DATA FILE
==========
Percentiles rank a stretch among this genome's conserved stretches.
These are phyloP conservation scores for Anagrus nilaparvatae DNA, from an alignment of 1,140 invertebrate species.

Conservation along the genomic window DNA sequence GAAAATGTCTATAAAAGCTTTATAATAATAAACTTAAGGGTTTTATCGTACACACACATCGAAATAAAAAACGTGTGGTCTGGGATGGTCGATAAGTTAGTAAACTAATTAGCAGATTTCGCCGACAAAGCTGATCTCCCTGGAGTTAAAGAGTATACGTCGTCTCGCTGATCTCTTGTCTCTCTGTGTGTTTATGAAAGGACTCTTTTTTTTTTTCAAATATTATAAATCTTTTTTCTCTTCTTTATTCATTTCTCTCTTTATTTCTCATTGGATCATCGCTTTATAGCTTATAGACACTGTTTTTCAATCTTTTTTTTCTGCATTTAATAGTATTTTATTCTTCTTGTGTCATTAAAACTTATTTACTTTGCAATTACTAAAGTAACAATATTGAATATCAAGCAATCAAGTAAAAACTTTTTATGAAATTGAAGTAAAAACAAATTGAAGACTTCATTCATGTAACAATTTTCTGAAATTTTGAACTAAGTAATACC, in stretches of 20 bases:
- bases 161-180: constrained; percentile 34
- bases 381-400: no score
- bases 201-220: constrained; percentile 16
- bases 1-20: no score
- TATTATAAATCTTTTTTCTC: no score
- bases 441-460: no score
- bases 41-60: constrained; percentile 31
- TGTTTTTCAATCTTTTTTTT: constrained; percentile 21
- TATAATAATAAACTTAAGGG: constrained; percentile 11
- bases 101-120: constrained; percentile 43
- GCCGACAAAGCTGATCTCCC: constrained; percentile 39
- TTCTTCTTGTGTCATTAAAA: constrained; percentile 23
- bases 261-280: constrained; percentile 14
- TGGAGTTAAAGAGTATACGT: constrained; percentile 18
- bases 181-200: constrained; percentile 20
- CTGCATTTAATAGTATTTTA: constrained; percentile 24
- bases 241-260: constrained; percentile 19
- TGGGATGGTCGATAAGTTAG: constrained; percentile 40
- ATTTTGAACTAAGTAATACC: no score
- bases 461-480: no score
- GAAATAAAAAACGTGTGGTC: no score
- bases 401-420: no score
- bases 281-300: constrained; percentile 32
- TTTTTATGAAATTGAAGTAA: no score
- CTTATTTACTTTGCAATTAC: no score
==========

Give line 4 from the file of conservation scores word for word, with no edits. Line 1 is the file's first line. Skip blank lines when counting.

- bases 161-180: constrained; percentile 34